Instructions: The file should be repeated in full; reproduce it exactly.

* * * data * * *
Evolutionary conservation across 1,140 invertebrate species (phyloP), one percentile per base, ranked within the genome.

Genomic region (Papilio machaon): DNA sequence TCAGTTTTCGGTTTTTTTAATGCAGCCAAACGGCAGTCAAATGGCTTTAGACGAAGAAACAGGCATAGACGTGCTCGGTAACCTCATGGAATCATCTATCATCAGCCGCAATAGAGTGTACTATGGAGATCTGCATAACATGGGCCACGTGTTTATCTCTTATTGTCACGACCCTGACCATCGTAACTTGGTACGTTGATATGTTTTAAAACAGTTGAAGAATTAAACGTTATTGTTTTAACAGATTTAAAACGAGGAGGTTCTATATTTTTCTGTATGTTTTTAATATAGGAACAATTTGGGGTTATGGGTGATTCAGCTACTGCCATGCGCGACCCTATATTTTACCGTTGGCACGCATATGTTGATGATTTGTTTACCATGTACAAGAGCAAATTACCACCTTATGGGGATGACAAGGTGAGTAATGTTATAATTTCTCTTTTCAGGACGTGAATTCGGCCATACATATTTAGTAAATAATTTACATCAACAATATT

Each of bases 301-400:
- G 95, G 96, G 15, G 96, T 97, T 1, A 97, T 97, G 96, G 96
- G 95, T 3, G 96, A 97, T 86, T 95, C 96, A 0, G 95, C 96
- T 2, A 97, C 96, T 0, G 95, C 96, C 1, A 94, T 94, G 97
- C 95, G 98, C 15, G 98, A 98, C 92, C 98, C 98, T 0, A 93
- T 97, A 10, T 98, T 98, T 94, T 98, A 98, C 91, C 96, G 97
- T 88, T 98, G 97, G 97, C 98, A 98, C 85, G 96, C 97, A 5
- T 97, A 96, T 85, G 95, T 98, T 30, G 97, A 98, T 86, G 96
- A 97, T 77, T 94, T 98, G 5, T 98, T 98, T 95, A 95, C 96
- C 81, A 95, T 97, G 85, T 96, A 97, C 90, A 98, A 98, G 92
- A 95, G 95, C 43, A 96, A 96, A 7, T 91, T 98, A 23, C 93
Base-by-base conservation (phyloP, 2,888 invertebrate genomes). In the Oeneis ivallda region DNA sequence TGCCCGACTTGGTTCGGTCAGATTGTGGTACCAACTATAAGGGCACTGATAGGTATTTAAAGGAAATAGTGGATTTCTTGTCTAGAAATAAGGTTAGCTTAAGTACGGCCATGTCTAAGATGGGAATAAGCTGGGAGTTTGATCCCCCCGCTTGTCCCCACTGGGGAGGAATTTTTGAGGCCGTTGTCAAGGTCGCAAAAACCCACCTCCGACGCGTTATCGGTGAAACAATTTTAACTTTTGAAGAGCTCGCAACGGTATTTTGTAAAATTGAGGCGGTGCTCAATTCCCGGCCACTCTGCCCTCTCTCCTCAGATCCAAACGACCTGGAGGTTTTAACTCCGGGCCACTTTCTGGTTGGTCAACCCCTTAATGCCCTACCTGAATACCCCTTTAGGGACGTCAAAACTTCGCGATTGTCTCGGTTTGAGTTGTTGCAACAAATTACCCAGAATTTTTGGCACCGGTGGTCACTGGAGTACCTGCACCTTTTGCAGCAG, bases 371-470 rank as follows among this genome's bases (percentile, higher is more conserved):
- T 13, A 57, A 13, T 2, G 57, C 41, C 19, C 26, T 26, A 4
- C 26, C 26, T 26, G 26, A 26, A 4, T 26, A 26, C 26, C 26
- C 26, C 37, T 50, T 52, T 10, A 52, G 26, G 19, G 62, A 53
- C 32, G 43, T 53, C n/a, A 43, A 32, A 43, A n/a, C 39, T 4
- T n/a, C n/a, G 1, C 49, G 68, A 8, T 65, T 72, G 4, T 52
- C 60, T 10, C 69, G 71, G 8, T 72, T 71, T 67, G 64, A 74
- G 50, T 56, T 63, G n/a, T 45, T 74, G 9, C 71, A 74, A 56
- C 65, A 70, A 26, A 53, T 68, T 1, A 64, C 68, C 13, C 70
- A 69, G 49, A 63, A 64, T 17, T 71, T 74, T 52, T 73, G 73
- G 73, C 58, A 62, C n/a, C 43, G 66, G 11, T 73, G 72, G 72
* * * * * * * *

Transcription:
Evolutionary conservation across 1,140 invertebrate species (phyloP), one percentile per base, ranked within the genome.

Genomic region (Papilio machaon): DNA sequence TCAGTTTTCGGTTTTTTTAATGCAGCCAAACGGCAGTCAAATGGCTTTAGACGAAGAAACAGGCATAGACGTGCTCGGTAACCTCATGGAATCATCTATCATCAGCCGCAATAGAGTGTACTATGGAGATCTGCATAACATGGGCCACGTGTTTATCTCTTATTGTCACGACCCTGACCATCGTAACTTGGTACGTTGATATGTTTTAAAACAGTTGAAGAATTAAACGTTATTGTTTTAACAGATTTAAAACGAGGAGGTTCTATATTTTTCTGTATGTTTTTAATATAGGAACAATTTGGGGTTATGGGTGATTCAGCTACTGCCATGCGCGACCCTATATTTTACCGTTGGCACGCATATGTTGATGATTTGTTTACCATGTACAAGAGCAAATTACCACCTTATGGGGATGACAAGGTGAGTAATGTTATAATTTCTCTTTTCAGGACGTGAATTCGGCCATACATATTTAGTAAATAATTTACATCAACAATATT

Each of bases 301-400:
- G 95, G 96, G 15, G 96, T 97, T 1, A 97, T 97, G 96, G 96
- G 95, T 3, G 96, A 97, T 86, T 95, C 96, A 0, G 95, C 96
- T 2, A 97, C 96, T 0, G 95, C 96, C 1, A 94, T 94, G 97
- C 95, G 98, C 15, G 98, A 98, C 92, C 98, C 98, T 0, A 93
- T 97, A 10, T 98, T 98, T 94, T 98, A 98, C 91, C 96, G 97
- T 88, T 98, G 97, G 97, C 98, A 98, C 85, G 96, C 97, A 5
- T 97, A 96, T 85, G 95, T 98, T 30, G 97, A 98, T 86, G 96
- A 97, T 77, T 94, T 98, G 5, T 98, T 98, T 95, A 95, C 96
- C 81, A 95, T 97, G 85, T 96, A 97, C 90, A 98, A 98, G 92
- A 95, G 95, C 43, A 96, A 96, A 7, T 91, T 98, A 23, C 93
Base-by-base conservation (phyloP, 2,888 invertebrate genomes). In the Oeneis ivallda region DNA sequence TGCCCGACTTGGTTCGGTCAGATTGTGGTACCAACTATAAGGGCACTGATAGGTATTTAAAGGAAATAGTGGATTTCTTGTCTAGAAATAAGGTTAGCTTAAGTACGGCCATGTCTAAGATGGGAATAAGCTGGGAGTTTGATCCCCCCGCTTGTCCCCACTGGGGAGGAATTTTTGAGGCCGTTGTCAAGGTCGCAAAAACCCACCTCCGACGCGTTATCGGTGAAACAATTTTAACTTTTGAAGAGCTCGCAACGGTATTTTGTAAAATTGAGGCGGTGCTCAATTCCCGGCCACTCTGCCCTCTCTCCTCAGATCCAAACGACCTGGAGGTTTTAACTCCGGGCCACTTTCTGGTTGGTCAACCCCTTAATGCCCTACCTGAATACCCCTTTAGGGACGTCAAAACTTCGCGATTGTCTCGGTTTGAGTTGTTGCAACAAATTACCCAGAATTTTTGGCACCGGTGGTCACTGGAGTACCTGCACCTTTTGCAGCAG, bases 371-470 rank as follows among this genome's bases (percentile, higher is more conserved):
- T 13, A 57, A 13, T 2, G 57, C 41, C 19, C 26, T 26, A 4
- C 26, C 26, T 26, G 26, A 26, A 4, T 26, A 26, C 26, C 26
- C 26, C 37, T 50, T 52, T 10, A 52, G 26, G 19, G 62, A 53
- C 32, G 43, T 53, C n/a, A 43, A 32, A 43, A n/a, C 39, T 4
- T n/a, C n/a, G 1, C 49, G 68, A 8, T 65, T 72, G 4, T 52
- C 60, T 10, C 69, G 71, G 8, T 72, T 71, T 67, G 64, A 74
- G 50, T 56, T 63, G n/a, T 45, T 74, G 9, C 71, A 74, A 56
- C 65, A 70, A 26, A 53, T 68, T 1, A 64, C 68, C 13, C 70
- A 69, G 49, A 63, A 64, T 17, T 71, T 74, T 52, T 73, G 73
- G 73, C 58, A 62, C n/a, C 43, G 66, G 11, T 73, G 72, G 72